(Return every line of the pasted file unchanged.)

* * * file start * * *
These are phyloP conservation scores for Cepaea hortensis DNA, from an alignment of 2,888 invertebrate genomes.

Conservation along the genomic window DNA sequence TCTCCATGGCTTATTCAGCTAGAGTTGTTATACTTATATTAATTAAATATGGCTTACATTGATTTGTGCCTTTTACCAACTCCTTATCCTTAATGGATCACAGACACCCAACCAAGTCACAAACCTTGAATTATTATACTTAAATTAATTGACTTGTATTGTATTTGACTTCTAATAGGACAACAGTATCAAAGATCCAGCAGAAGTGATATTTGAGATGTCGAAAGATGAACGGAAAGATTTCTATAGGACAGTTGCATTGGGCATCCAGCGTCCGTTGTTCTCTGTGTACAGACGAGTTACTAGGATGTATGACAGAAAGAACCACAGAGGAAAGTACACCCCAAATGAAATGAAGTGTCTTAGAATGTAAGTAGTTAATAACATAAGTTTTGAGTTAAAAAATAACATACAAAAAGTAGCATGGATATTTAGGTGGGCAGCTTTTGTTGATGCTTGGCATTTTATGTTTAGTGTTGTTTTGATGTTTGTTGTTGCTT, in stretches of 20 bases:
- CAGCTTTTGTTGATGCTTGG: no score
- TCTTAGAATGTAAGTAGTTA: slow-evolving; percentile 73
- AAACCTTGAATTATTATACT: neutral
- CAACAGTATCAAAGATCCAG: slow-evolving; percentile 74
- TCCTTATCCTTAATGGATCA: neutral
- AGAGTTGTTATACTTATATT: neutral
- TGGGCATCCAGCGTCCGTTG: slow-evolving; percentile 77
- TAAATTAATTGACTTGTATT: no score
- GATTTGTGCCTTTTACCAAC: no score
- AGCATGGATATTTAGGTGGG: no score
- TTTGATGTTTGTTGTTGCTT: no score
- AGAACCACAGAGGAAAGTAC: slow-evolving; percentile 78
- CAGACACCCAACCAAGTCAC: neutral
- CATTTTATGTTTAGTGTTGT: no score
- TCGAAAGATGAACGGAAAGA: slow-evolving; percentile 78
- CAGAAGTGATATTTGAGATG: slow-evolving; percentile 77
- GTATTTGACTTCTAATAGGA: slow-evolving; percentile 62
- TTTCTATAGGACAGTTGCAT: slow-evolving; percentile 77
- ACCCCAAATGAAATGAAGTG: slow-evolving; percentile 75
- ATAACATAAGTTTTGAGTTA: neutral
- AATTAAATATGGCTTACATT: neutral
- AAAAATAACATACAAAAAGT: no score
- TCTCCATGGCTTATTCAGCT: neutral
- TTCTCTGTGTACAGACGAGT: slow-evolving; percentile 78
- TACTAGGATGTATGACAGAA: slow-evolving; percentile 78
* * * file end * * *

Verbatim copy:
These are phyloP conservation scores for Cepaea hortensis DNA, from an alignment of 2,888 invertebrate genomes.

Conservation along the genomic window DNA sequence TCTCCATGGCTTATTCAGCTAGAGTTGTTATACTTATATTAATTAAATATGGCTTACATTGATTTGTGCCTTTTACCAACTCCTTATCCTTAATGGATCACAGACACCCAACCAAGTCACAAACCTTGAATTATTATACTTAAATTAATTGACTTGTATTGTATTTGACTTCTAATAGGACAACAGTATCAAAGATCCAGCAGAAGTGATATTTGAGATGTCGAAAGATGAACGGAAAGATTTCTATAGGACAGTTGCATTGGGCATCCAGCGTCCGTTGTTCTCTGTGTACAGACGAGTTACTAGGATGTATGACAGAAAGAACCACAGAGGAAAGTACACCCCAAATGAAATGAAGTGTCTTAGAATGTAAGTAGTTAATAACATAAGTTTTGAGTTAAAAAATAACATACAAAAAGTAGCATGGATATTTAGGTGGGCAGCTTTTGTTGATGCTTGGCATTTTATGTTTAGTGTTGTTTTGATGTTTGTTGTTGCTT, in stretches of 20 bases:
- CAGCTTTTGTTGATGCTTGG: no score
- TCTTAGAATGTAAGTAGTTA: slow-evolving; percentile 73
- AAACCTTGAATTATTATACT: neutral
- CAACAGTATCAAAGATCCAG: slow-evolving; percentile 74
- TCCTTATCCTTAATGGATCA: neutral
- AGAGTTGTTATACTTATATT: neutral
- TGGGCATCCAGCGTCCGTTG: slow-evolving; percentile 77
- TAAATTAATTGACTTGTATT: no score
- GATTTGTGCCTTTTACCAAC: no score
- AGCATGGATATTTAGGTGGG: no score
- TTTGATGTTTGTTGTTGCTT: no score
- AGAACCACAGAGGAAAGTAC: slow-evolving; percentile 78
- CAGACACCCAACCAAGTCAC: neutral
- CATTTTATGTTTAGTGTTGT: no score
- TCGAAAGATGAACGGAAAGA: slow-evolving; percentile 78
- CAGAAGTGATATTTGAGATG: slow-evolving; percentile 77
- GTATTTGACTTCTAATAGGA: slow-evolving; percentile 62
- TTTCTATAGGACAGTTGCAT: slow-evolving; percentile 77
- ACCCCAAATGAAATGAAGTG: slow-evolving; percentile 75
- ATAACATAAGTTTTGAGTTA: neutral
- AATTAAATATGGCTTACATT: neutral
- AAAAATAACATACAAAAAGT: no score
- TCTCCATGGCTTATTCAGCT: neutral
- TTCTCTGTGTACAGACGAGT: slow-evolving; percentile 78
- TACTAGGATGTATGACAGAA: slow-evolving; percentile 78